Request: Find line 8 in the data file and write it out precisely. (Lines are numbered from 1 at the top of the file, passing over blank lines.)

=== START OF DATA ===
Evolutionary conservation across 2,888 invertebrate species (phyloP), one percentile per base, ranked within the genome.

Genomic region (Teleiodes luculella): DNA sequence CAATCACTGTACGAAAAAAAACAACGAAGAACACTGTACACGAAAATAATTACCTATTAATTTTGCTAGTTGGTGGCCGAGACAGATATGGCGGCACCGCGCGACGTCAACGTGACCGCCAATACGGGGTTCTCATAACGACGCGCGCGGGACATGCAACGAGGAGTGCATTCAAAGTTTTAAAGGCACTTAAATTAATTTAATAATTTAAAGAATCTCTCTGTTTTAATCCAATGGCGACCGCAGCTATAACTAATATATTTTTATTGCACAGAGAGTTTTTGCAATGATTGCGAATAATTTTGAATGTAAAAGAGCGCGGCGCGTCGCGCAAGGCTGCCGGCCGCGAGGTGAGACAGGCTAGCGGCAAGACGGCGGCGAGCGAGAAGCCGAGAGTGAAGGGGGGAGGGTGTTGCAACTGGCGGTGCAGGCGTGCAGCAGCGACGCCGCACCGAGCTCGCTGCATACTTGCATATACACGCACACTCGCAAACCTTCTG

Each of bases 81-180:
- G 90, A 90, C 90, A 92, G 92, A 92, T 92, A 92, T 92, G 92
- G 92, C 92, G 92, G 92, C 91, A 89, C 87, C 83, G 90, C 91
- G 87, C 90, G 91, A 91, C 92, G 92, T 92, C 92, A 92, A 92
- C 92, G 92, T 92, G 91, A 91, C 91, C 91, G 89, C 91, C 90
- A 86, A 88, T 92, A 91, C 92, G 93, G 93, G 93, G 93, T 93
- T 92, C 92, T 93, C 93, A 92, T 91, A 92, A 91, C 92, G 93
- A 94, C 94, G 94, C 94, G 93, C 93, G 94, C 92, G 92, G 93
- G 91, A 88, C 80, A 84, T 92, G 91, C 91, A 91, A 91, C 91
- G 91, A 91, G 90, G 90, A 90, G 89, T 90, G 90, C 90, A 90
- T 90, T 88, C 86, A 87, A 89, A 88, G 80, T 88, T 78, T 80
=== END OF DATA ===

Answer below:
- A 86, A 88, T 92, A 91, C 92, G 93, G 93, G 93, G 93, T 93